In the first six months of 2023, tracking Internet, cloud, and network-based incidents, something interesting happened.
Raw outage numbers continued to rise, just as they’ve done over the past few years, but two trends in those numbers stood out.
First, the ratio of Internet Service Provider to Cloud Service Provider (ISP:CSP) outages changed slightly. Though ISPs still account for most outages, the ratio has shifted from 89:11 over the same period in 2022 to 83:17. Part of this increase in CSP outages may have to do with the coincident trend of a general increase in deployed cloud infrastructure. Infrastructure growth in many parts of the world is exponential, particularly as demand for compute and data transmission capacity skyrockets with the AI boom.
Second, and more importantly, the nature of outages in the first half of the year also changed.
The big blast radius outages seen in recent years, where a network or cloud disruption had a cascading impact on dozens of other high-profile apps or services, all but evaporated for the first few months of this year. They were instead supplanted by a large number of smaller, more contained outages and disruptions.
With that comes a fundamental alteration in the way organizations - such as application owners - will have to approach detection and incident response.
Into the unknown world of smaller outages
The anatomy of big outages has become something of a known quantity. They’ve become a tolerated, if not accepted, consequence of doing business on the Internet.
The impact of these incidents can be so big that they have a material, reportable impact on uptime for a significant subsection of users, potentially for the entire user base. Often with quite a bit of collateral damage, and as a result, they're often publicly reported on by news outlets and analyzed in depth by the responsible party.
App makers caught up in these incidents are able to point to the upstream cause, and the rest is more or less out of their hands. Typically, there's general recognition of the issue at hand and a degree of patience in waiting for a resolution (or rollback) to filter back down.
But in a world with fewer big outages and greater numbers of small-scale disruptions, this ‘luxury’ no longer exists. In the absence of an easy explanation - a common denominator or obvious upstream cause - organizations and app makers now have to do more legwork to pinpoint the root of a degradation or disruption that starts to impact their operations.
In a world of smaller, highly contained outages, the question, 'Does the root cause rest with me or someone else?' still needs to be answered, but with added expediency, because end users want to know. End users tend to accept the odd outage, but more so if there's transparency about where the fault lies and they're kept informed of what's going on. Information is power: it can be used to determine an alternate course of action, such as switching to a backup service offering for a few hours until the disrupted service recovers.
To give end users this level of insight, organizations will require, in many cases, an improved ability to correlate what they're seeing to understand where the fault domain is and the magnitude - whether it's impacting a "small subset" of an upstream service provider's infrastructure or users, or just them.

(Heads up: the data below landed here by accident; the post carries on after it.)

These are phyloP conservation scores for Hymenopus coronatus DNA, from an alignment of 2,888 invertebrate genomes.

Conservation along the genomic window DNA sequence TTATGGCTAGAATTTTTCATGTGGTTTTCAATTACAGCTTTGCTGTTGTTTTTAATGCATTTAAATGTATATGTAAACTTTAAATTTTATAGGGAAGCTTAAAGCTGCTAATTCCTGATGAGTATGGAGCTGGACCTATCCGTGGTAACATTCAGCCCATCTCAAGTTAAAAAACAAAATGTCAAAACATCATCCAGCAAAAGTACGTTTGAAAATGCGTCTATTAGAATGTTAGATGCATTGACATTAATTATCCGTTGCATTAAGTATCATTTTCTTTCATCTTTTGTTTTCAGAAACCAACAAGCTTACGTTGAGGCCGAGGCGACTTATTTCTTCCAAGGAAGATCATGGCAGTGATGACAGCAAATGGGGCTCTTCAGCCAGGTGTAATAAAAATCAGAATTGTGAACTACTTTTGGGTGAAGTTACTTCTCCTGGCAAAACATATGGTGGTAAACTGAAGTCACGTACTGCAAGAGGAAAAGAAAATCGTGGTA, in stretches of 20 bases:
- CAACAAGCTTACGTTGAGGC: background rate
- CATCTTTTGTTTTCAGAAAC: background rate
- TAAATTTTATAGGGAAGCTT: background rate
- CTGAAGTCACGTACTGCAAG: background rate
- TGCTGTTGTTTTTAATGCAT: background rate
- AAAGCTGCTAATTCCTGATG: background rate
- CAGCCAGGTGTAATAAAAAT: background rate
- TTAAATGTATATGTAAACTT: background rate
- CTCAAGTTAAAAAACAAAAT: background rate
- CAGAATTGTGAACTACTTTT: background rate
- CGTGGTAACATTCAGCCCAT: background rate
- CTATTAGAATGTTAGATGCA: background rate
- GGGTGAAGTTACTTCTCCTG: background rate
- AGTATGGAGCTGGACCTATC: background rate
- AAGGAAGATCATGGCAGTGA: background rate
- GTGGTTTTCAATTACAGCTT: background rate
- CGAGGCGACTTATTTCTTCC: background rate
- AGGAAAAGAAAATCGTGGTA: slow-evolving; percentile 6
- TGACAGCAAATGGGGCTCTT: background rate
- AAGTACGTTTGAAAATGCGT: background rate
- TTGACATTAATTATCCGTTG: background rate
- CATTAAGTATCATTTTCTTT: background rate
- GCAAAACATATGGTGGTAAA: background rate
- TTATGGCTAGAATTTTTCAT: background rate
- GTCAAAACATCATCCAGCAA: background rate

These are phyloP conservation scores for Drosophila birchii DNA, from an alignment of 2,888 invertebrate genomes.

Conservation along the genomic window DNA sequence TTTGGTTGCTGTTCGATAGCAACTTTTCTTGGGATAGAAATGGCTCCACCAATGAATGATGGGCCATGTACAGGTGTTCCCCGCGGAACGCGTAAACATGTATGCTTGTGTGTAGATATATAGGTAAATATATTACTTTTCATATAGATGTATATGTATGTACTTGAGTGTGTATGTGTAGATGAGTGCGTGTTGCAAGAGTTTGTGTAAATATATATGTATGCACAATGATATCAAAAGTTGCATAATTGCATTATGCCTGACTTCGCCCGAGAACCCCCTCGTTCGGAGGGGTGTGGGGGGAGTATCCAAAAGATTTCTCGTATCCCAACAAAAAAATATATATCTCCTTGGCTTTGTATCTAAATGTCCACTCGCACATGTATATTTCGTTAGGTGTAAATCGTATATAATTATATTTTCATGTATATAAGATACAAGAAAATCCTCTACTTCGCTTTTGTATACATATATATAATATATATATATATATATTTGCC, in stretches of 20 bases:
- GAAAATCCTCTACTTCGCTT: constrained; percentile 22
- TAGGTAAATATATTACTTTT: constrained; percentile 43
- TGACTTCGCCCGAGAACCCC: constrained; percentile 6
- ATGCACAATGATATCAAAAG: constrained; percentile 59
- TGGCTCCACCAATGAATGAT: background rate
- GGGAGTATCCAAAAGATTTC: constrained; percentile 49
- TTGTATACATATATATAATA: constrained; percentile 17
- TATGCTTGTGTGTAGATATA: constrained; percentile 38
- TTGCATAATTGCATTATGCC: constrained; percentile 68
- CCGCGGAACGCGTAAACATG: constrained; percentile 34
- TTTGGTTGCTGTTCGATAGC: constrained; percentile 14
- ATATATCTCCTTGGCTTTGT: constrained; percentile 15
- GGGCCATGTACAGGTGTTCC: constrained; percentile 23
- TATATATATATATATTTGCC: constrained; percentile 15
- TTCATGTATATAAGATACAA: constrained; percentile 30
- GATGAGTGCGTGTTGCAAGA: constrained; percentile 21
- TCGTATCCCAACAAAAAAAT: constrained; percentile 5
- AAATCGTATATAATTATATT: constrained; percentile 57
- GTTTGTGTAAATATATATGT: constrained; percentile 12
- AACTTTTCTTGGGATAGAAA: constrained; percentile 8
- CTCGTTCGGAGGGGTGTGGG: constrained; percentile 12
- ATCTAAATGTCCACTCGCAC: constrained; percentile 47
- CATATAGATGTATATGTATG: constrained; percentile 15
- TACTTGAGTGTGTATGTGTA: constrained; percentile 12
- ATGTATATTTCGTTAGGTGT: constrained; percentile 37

A greater degree of vigilance is also required because odds are, they are - or will be - experiencing more small outages more often that are so contained and localized in impact that they might not always register on the status page of an upstream provider, or an analysis to understand what went wrong.
When there is no more relying on notification and analysis from upstream providers to explain an outage, the onus is firmly on affected organizations to undertake their own independent monitoring, diagnosis, and assessments.
Containing small outages
So, we know outages are smaller and more frequent, but why? One theory is that cloud service providers (CSPs), Internet service providers (ISPs), and network operators have all become much more adept at being software-defined in the way they manage and update their infrastructure. This has had a few impacts, notably that infrastructure changes appear to be smaller and occur more frequently because providers can effectively model how these updates will land ahead of time.
Predictable change management increases confidence in rapid code deployments. It also means that in the event that a change has an anomalous or unforeseen impact, the deployment can be rolled back to a prior stable version relatively efficiently. Often, this detection and rollback is automated, contributing to further containment of an issue. While an outage still occurs, the magnitude is smaller, and the blast radius is contained. There’s a much lower chance of a failed deployment in one service or area having a domino effect on others.
For organizations that purchase access to cloud and data transmission services, the need to independently understand this constantly changing infrastructure landscape has never been more acute. The ability to see across the breadth of their environment, of native and third-party services and dependencies, is crucial to correlating with certainty where things are going wrong and what power and recourse the organization has to make things right.
Mike Hicks is Principal Solutions Analyst at Cisco ThousandEyes.